Three years ago the first attempt of this kind of performance happened - "The Letters from the Front". It is based on the letters and diaries of soldiers. This project is still alive and is performed every summer on locations along the Soca river. The project opened the way for poetic rethinking about tragedies and heroism in World War I. It opened new locations for cultural gathering. It unites protagonists from different nationalities and the spectators - natives and tourists. It was the first project that united the themes of letters and diaries of soldiers of different nationalities in drama of love, expectations, fears - men's primal senses that come out in passionate drama when a man is send in front of the enemy's bayonet. In this drama there is necessarily no place for military heroism. We are not counting the dead and we are not preparing reports in statistics. It was also the first project to bring forward new places and sceneries for performances along the river Soca. It was performed under the reflector of the great sun or at the sunset in the dusk or in a combination of natural light like fire and theatre light. Performed in the Fort Kluze, in front of the ossuary in Kobarid, in trenches on Kolovrat, on the ruins of infirmaries near Gorizia, on the Carso plateau above Doberdob, close to Trieste bay. It was also performed on the ruins of the cultural home in Sarajevo. Only just there we felt the universality of the theme and the emotional relation between history and present. This gives us the power to persist and to enlarge the project and include in the performance now the character of an Austrian soldier just like we included for the occasion the person and the story of a Czech soldier. The ruins along Soca are waiting and offering new stories for international projects - small mobile "ambiental" performances of nationalities that fought here. And there are many of them - Italians, Slovenians, Croatians, Bosnians, Serbians, Czechs, Slovakians, Ukrainians, Polish, Rumanians, Hungarians, Germans, Austrians, and Russians. Let us sail with culture along the river Soca.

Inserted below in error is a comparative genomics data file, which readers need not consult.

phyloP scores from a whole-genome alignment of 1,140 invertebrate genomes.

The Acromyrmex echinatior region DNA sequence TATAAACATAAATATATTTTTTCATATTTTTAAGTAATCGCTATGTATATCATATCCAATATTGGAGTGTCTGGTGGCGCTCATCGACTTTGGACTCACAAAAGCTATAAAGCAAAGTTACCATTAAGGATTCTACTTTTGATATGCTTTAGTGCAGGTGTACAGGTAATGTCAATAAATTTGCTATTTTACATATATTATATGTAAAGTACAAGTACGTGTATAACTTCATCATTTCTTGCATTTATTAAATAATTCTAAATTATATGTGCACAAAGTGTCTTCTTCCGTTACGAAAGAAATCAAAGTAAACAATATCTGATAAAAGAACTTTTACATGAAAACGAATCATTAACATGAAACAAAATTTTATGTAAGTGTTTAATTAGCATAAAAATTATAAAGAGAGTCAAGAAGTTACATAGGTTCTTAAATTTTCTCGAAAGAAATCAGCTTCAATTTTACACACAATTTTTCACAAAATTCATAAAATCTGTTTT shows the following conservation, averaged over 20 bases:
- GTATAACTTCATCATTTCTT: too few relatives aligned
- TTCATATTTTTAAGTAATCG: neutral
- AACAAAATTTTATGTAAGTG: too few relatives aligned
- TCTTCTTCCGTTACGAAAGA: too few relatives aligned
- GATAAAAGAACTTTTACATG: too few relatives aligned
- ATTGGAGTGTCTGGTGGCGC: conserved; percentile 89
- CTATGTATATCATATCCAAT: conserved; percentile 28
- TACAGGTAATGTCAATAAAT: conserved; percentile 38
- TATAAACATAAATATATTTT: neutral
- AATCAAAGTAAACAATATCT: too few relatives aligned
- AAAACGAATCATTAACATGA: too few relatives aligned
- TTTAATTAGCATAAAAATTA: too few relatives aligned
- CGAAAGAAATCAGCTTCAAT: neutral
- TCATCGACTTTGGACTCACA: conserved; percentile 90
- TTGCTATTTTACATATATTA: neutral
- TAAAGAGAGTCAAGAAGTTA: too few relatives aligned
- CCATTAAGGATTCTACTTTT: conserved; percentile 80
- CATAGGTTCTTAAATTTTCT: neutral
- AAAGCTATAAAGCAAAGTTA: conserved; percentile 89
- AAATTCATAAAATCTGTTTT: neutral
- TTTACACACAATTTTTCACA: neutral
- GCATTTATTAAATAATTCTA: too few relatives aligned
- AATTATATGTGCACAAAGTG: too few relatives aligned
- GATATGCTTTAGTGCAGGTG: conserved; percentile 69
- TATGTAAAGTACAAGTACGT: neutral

"What remains us of the war at the Soca? After more than 80 years, what is kept in the memories and imagination of the people, particularly those of us 'on whose threshold' the war was actually taking place and who continue to live with its signs? Every monument, cemetery and memorial plaque has its own story taking us to the time when it was erected; but the message they are carrying is timeless. They tell us about pain and death, hope and mercy. The war in the Soca Valley is still deeply embedded in the land's surface. All the relics of the war are documents speaking about the human will to survive. Trenches and strongholds, caverns, water holes, fortresses, loop-holes silently bear witnesses of the fights. They were there when it was necessary to hide, entrenched and kill so as to be killed." (Petra Svoljsak, The Front of Socha,CZ , p.19-20)